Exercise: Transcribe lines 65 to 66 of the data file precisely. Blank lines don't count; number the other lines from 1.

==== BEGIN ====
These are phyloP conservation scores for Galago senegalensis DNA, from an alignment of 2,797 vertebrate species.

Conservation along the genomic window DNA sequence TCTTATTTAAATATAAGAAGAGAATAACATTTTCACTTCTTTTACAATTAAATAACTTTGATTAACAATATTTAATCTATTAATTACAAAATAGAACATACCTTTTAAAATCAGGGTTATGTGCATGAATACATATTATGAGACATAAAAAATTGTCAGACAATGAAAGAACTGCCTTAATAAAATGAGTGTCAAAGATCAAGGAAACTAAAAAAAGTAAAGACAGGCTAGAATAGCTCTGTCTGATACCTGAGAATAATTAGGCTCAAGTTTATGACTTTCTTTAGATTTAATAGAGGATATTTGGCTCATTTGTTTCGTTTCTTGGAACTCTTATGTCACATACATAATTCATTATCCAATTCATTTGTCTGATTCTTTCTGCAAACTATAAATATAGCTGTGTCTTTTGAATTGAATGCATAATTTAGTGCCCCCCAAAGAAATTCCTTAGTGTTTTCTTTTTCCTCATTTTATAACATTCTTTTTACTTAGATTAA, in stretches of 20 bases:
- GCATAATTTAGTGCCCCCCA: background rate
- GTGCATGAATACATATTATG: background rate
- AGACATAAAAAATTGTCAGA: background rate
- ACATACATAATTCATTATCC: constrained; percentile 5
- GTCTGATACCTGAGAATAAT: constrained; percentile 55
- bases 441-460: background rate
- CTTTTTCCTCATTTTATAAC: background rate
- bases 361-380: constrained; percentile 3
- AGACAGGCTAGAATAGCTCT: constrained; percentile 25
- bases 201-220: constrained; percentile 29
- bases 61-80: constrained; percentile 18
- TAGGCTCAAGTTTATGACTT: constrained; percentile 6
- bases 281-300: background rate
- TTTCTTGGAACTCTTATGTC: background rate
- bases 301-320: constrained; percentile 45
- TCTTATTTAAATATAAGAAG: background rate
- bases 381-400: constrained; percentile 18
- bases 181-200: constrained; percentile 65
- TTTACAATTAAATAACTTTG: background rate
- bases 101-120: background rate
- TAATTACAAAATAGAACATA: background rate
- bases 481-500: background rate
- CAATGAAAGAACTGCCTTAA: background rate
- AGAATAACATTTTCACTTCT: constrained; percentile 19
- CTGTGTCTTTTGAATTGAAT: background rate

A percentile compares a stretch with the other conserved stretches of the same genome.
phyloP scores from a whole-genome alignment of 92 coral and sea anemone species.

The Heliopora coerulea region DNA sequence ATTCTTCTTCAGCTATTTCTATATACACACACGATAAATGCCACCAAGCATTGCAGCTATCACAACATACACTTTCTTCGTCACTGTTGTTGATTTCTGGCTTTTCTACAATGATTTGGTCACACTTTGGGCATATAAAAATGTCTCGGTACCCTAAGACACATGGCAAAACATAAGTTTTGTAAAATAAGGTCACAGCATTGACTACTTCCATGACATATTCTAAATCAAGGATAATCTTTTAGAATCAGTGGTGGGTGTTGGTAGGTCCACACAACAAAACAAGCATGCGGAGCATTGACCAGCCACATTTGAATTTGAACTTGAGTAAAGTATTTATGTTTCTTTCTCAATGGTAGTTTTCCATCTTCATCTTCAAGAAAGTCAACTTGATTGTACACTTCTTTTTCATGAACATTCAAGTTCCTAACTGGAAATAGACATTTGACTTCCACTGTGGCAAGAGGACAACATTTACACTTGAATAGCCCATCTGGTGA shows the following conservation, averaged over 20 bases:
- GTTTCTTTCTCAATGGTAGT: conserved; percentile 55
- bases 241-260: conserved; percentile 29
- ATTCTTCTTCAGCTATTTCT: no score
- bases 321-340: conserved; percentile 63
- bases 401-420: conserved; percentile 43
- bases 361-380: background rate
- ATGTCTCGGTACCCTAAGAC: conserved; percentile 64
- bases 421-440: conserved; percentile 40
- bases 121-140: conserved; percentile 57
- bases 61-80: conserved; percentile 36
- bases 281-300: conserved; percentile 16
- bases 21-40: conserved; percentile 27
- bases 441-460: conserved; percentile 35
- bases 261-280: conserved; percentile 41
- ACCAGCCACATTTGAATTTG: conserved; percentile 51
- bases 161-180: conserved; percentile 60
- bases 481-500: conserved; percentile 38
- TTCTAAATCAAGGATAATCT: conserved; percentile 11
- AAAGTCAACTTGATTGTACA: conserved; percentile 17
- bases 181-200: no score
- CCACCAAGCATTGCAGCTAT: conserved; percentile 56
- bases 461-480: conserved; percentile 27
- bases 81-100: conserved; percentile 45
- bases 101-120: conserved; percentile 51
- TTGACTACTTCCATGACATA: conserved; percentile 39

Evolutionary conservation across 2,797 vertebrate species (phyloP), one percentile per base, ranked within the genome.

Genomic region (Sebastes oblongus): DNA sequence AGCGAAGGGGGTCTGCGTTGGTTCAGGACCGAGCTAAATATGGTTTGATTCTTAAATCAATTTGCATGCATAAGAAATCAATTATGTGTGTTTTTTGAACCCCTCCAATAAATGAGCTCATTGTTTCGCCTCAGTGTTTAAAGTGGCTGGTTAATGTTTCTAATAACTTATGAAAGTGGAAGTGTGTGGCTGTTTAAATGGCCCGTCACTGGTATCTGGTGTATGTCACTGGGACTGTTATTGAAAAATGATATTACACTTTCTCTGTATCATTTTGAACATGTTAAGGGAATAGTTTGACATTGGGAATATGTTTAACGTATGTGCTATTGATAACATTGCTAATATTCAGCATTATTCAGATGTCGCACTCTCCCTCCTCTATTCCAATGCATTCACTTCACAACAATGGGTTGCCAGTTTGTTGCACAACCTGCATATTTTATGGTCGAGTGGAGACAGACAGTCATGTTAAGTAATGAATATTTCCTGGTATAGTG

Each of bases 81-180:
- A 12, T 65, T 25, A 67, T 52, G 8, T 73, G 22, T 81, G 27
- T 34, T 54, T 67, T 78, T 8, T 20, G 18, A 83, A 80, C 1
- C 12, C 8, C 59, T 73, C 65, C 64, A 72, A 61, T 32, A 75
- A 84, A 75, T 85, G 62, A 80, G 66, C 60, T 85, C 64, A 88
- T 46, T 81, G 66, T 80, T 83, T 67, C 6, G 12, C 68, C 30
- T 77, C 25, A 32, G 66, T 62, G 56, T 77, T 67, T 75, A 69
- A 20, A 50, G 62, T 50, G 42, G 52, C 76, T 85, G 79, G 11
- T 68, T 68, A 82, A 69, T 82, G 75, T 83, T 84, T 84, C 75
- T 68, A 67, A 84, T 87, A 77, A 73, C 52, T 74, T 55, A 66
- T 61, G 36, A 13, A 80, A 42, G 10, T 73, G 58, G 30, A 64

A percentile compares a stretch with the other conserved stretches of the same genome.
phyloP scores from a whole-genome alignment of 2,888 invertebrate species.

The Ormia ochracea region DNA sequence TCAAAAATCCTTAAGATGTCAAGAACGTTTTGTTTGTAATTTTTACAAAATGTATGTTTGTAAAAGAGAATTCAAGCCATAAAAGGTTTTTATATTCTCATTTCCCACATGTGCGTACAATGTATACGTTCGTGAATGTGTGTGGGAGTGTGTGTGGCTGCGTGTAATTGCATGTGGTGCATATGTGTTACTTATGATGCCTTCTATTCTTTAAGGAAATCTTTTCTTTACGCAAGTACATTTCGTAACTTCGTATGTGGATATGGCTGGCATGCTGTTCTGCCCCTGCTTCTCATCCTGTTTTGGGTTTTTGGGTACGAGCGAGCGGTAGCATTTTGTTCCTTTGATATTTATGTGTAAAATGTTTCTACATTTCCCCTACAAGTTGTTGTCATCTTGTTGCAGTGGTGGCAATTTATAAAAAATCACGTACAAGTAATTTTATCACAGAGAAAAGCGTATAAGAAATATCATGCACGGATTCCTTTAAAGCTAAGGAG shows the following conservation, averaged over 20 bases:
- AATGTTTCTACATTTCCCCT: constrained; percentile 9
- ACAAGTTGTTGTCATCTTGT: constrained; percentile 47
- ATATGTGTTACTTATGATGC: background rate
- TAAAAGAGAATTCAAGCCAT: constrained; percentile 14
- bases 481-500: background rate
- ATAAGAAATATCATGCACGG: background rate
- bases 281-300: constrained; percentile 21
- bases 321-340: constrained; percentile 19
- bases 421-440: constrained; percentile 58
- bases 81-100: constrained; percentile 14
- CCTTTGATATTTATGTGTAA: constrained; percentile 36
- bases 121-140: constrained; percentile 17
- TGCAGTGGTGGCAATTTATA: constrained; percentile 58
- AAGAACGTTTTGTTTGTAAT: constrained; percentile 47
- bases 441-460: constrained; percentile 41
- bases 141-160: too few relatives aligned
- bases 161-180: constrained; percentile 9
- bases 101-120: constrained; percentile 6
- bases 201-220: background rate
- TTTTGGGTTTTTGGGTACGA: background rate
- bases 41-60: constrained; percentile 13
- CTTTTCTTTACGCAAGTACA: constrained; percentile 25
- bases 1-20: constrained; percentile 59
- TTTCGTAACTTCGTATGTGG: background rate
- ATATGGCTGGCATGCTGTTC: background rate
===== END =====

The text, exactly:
- A 20, A 50, G 62, T 50, G 42, G 52, C 76, T 85, G 79, G 11
- T 68, T 68, A 82, A 69, T 82, G 75, T 83, T 84, T 84, C 75